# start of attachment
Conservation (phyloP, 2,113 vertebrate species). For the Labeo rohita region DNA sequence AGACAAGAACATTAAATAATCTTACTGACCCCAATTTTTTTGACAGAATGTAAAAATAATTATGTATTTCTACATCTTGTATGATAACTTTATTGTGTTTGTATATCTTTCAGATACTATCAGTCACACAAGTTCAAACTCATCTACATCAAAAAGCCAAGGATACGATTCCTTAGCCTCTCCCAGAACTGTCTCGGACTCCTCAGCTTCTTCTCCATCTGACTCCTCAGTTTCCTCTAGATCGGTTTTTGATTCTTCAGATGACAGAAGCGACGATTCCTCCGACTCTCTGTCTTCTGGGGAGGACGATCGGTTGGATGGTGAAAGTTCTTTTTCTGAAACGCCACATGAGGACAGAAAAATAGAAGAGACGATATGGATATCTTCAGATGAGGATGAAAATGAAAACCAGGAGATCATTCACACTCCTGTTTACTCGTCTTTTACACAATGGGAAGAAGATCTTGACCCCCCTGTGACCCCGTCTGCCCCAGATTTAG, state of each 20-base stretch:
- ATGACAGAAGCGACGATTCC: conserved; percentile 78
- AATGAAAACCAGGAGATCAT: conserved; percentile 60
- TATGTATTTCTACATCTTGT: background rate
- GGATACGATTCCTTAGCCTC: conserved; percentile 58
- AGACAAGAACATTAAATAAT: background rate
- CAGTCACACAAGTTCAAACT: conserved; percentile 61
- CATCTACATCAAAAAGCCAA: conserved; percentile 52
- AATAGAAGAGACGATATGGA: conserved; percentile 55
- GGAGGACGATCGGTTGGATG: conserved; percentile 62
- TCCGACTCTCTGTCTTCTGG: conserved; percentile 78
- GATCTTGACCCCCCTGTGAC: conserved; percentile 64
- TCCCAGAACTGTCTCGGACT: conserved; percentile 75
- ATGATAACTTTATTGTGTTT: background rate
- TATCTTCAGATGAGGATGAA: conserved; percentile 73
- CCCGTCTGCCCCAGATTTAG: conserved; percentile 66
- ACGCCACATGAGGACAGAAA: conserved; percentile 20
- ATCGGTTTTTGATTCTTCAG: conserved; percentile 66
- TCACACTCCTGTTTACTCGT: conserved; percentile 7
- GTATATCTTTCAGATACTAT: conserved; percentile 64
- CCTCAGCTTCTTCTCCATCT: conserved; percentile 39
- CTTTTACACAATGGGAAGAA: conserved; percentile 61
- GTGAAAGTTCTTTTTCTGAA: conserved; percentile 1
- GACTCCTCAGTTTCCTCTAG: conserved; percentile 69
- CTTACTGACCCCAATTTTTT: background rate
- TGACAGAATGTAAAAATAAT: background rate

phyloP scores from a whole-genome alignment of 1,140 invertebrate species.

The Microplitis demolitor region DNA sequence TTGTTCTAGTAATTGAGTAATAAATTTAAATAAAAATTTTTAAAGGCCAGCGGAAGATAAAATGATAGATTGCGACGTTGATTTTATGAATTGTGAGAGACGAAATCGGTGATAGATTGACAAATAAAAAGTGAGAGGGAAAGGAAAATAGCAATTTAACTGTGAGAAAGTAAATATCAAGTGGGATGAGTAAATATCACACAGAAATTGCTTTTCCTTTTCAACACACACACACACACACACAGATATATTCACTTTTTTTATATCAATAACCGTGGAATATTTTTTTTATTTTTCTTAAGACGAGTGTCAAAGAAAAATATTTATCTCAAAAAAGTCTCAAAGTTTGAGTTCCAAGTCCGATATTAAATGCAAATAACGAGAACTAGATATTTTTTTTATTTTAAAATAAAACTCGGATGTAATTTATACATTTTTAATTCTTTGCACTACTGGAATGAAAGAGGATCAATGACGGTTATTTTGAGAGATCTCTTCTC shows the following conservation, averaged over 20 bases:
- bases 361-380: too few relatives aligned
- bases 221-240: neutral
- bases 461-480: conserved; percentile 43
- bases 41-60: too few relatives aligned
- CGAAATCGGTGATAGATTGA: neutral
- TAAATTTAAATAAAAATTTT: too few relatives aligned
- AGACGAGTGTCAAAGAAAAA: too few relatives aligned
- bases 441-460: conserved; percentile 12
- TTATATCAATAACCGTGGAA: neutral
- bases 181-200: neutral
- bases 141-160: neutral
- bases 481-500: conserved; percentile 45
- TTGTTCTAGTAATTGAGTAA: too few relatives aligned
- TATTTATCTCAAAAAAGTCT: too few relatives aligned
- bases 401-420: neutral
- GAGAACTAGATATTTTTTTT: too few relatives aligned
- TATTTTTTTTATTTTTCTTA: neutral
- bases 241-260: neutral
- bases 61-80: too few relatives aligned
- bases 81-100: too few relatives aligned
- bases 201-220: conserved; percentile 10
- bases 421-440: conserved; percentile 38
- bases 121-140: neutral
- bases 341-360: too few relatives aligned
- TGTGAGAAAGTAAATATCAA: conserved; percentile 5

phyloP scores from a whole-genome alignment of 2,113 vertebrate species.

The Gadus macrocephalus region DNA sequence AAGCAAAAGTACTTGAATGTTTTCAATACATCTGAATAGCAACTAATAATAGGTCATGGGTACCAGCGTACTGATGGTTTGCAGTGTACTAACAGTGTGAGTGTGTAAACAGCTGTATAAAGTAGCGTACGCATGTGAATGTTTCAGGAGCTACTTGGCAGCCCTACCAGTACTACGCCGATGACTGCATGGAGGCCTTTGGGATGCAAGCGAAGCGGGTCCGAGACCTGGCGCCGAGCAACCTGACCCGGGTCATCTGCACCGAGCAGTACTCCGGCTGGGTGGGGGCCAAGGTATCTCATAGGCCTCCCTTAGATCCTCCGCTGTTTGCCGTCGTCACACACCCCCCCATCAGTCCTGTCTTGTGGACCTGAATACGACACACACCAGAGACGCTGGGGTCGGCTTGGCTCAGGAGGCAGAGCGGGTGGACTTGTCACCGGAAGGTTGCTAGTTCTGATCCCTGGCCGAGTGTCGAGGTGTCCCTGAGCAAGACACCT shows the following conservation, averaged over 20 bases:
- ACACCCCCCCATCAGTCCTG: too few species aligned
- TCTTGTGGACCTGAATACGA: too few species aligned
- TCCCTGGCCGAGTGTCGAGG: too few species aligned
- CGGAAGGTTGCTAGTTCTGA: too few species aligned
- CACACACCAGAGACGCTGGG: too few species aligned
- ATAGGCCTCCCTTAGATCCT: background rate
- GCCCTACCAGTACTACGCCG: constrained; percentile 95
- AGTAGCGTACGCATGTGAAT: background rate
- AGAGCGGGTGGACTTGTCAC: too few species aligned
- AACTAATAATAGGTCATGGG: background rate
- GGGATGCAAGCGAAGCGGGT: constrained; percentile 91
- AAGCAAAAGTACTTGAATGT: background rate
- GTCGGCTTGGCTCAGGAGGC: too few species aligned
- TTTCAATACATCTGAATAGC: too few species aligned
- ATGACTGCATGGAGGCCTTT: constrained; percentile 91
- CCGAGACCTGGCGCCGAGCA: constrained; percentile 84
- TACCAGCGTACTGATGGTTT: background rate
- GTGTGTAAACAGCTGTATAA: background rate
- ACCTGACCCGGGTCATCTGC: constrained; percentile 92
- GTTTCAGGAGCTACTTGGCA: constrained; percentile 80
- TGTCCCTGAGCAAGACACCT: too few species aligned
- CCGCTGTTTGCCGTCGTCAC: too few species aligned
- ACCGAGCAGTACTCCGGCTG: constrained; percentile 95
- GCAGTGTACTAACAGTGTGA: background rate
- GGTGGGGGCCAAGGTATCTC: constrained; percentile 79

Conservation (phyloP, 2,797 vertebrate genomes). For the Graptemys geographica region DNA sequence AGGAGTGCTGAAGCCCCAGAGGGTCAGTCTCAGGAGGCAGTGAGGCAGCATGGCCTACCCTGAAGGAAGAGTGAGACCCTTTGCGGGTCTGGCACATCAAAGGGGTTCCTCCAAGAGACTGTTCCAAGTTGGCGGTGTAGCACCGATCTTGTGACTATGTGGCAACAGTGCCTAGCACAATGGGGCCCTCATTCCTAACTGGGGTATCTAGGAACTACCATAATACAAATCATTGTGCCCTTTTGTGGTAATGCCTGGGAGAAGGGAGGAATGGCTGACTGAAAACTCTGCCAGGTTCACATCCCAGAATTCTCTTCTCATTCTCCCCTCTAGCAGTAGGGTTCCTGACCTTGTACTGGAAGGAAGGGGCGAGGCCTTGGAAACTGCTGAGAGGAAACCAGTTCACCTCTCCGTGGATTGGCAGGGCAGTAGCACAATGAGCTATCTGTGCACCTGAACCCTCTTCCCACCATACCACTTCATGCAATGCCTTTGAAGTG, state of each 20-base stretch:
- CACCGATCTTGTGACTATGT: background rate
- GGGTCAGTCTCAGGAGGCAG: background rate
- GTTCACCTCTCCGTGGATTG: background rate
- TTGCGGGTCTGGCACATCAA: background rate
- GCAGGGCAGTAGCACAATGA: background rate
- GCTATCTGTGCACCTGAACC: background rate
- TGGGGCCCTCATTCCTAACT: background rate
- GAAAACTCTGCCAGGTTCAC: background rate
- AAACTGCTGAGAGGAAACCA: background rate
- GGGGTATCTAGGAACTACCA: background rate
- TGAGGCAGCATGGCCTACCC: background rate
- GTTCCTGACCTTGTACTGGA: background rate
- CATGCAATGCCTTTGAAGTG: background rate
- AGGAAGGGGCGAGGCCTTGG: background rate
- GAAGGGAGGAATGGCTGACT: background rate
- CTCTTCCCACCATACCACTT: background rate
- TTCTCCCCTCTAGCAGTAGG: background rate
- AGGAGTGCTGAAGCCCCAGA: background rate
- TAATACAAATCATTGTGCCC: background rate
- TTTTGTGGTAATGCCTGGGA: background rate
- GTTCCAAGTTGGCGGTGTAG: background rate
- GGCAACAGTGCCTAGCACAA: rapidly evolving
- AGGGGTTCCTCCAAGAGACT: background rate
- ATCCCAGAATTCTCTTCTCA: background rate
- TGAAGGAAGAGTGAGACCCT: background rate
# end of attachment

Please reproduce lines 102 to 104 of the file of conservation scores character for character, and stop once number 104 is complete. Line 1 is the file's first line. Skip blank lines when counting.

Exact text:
- GTTCCAAGTTGGCGGTGTAG: background rate
- GGCAACAGTGCCTAGCACAA: rapidly evolving
- AGGGGTTCCTCCAAGAGACT: background rate